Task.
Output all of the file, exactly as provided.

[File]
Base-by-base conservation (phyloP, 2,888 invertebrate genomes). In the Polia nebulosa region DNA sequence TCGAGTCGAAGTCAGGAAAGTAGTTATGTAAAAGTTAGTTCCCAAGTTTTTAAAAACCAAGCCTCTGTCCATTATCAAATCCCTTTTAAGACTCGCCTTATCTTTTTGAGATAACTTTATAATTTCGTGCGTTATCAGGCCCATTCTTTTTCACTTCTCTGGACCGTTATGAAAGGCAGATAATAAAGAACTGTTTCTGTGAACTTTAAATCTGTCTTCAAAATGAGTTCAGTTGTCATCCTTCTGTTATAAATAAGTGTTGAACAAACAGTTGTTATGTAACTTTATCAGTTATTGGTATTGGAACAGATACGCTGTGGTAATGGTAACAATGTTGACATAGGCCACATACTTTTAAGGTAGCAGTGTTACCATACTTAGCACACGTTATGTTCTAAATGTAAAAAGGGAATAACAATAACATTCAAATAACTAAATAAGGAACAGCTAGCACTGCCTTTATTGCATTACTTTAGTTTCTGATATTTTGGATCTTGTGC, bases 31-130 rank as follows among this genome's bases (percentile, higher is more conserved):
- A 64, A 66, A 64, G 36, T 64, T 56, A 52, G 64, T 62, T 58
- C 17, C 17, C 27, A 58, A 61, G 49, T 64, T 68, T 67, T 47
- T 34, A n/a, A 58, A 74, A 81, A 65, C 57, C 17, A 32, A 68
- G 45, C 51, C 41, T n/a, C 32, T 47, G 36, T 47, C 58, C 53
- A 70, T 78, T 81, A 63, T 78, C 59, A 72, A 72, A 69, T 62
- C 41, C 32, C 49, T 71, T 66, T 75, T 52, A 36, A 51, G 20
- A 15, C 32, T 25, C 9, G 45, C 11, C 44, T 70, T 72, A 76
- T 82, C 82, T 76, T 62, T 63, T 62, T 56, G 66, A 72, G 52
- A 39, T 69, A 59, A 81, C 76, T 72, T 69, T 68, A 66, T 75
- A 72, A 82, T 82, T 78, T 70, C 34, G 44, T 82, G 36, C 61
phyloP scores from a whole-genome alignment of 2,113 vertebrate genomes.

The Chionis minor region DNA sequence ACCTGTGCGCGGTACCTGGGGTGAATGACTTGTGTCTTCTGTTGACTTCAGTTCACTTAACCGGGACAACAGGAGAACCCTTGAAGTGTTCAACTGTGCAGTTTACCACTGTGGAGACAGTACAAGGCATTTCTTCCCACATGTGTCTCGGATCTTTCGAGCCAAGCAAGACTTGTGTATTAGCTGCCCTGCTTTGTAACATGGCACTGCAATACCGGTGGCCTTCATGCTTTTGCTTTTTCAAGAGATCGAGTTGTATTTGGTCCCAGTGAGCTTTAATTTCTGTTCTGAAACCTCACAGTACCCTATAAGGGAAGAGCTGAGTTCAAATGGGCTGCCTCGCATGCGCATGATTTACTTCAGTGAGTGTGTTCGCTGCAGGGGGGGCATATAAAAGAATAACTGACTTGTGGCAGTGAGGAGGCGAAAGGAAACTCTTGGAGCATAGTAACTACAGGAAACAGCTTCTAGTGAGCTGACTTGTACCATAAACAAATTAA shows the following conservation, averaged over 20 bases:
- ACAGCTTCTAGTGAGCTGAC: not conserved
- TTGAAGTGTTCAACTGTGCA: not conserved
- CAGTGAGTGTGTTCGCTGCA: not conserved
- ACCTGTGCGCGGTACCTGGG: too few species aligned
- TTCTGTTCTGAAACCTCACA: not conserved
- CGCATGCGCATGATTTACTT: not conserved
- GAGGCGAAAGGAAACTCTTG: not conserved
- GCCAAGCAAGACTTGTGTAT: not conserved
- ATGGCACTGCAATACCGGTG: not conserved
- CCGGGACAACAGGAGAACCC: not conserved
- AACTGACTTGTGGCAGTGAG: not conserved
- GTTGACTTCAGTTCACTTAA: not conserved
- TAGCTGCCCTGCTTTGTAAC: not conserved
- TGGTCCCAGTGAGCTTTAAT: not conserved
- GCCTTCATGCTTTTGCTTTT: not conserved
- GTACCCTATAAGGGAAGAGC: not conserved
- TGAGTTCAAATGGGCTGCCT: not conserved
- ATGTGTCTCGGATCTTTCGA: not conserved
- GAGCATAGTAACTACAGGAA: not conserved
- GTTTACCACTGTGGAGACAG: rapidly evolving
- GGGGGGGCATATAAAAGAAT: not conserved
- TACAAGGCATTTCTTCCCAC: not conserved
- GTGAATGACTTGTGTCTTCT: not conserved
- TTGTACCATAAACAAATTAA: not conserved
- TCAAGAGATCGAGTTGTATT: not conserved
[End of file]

Base-by-base conservation (phyloP, 2,888 invertebrate genomes). In the Polia nebulosa region DNA sequence TCGAGTCGAAGTCAGGAAAGTAGTTATGTAAAAGTTAGTTCCCAAGTTTTTAAAAACCAAGCCTCTGTCCATTATCAAATCCCTTTTAAGACTCGCCTTATCTTTTTGAGATAACTTTATAATTTCGTGCGTTATCAGGCCCATTCTTTTTCACTTCTCTGGACCGTTATGAAAGGCAGATAATAAAGAACTGTTTCTGTGAACTTTAAATCTGTCTTCAAAATGAGTTCAGTTGTCATCCTTCTGTTATAAATAAGTGTTGAACAAACAGTTGTTATGTAACTTTATCAGTTATTGGTATTGGAACAGATACGCTGTGGTAATGGTAACAATGTTGACATAGGCCACATACTTTTAAGGTAGCAGTGTTACCATACTTAGCACACGTTATGTTCTAAATGTAAAAAGGGAATAACAATAACATTCAAATAACTAAATAAGGAACAGCTAGCACTGCCTTTATTGCATTACTTTAGTTTCTGATATTTTGGATCTTGTGC, bases 31-130 rank as follows among this genome's bases (percentile, higher is more conserved):
- A 64, A 66, A 64, G 36, T 64, T 56, A 52, G 64, T 62, T 58
- C 17, C 17, C 27, A 58, A 61, G 49, T 64, T 68, T 67, T 47
- T 34, A n/a, A 58, A 74, A 81, A 65, C 57, C 17, A 32, A 68
- G 45, C 51, C 41, T n/a, C 32, T 47, G 36, T 47, C 58, C 53
- A 70, T 78, T 81, A 63, T 78, C 59, A 72, A 72, A 69, T 62
- C 41, C 32, C 49, T 71, T 66, T 75, T 52, A 36, A 51, G 20
- A 15, C 32, T 25, C 9, G 45, C 11, C 44, T 70, T 72, A 76
- T 82, C 82, T 76, T 62, T 63, T 62, T 56, G 66, A 72, G 52
- A 39, T 69, A 59, A 81, C 76, T 72, T 69, T 68, A 66, T 75
- A 72, A 82, T 82, T 78, T 70, C 34, G 44, T 82, G 36, C 61
phyloP scores from a whole-genome alignment of 2,113 vertebrate genomes.

The Chionis minor region DNA sequence ACCTGTGCGCGGTACCTGGGGTGAATGACTTGTGTCTTCTGTTGACTTCAGTTCACTTAACCGGGACAACAGGAGAACCCTTGAAGTGTTCAACTGTGCAGTTTACCACTGTGGAGACAGTACAAGGCATTTCTTCCCACATGTGTCTCGGATCTTTCGAGCCAAGCAAGACTTGTGTATTAGCTGCCCTGCTTTGTAACATGGCACTGCAATACCGGTGGCCTTCATGCTTTTGCTTTTTCAAGAGATCGAGTTGTATTTGGTCCCAGTGAGCTTTAATTTCTGTTCTGAAACCTCACAGTACCCTATAAGGGAAGAGCTGAGTTCAAATGGGCTGCCTCGCATGCGCATGATTTACTTCAGTGAGTGTGTTCGCTGCAGGGGGGGCATATAAAAGAATAACTGACTTGTGGCAGTGAGGAGGCGAAAGGAAACTCTTGGAGCATAGTAACTACAGGAAACAGCTTCTAGTGAGCTGACTTGTACCATAAACAAATTAA shows the following conservation, averaged over 20 bases:
- ACAGCTTCTAGTGAGCTGAC: not conserved
- TTGAAGTGTTCAACTGTGCA: not conserved
- CAGTGAGTGTGTTCGCTGCA: not conserved
- ACCTGTGCGCGGTACCTGGG: too few species aligned
- TTCTGTTCTGAAACCTCACA: not conserved
- CGCATGCGCATGATTTACTT: not conserved
- GAGGCGAAAGGAAACTCTTG: not conserved
- GCCAAGCAAGACTTGTGTAT: not conserved
- ATGGCACTGCAATACCGGTG: not conserved
- CCGGGACAACAGGAGAACCC: not conserved
- AACTGACTTGTGGCAGTGAG: not conserved
- GTTGACTTCAGTTCACTTAA: not conserved
- TAGCTGCCCTGCTTTGTAAC: not conserved
- TGGTCCCAGTGAGCTTTAAT: not conserved
- GCCTTCATGCTTTTGCTTTT: not conserved
- GTACCCTATAAGGGAAGAGC: not conserved
- TGAGTTCAAATGGGCTGCCT: not conserved
- ATGTGTCTCGGATCTTTCGA: not conserved
- GAGCATAGTAACTACAGGAA: not conserved
- GTTTACCACTGTGGAGACAG: rapidly evolving
- GGGGGGGCATATAAAAGAAT: not conserved
- TACAAGGCATTTCTTCCCAC: not conserved
- GTGAATGACTTGTGTCTTCT: not conserved
- TTGTACCATAAACAAATTAA: not conserved
- TCAAGAGATCGAGTTGTATT: not conserved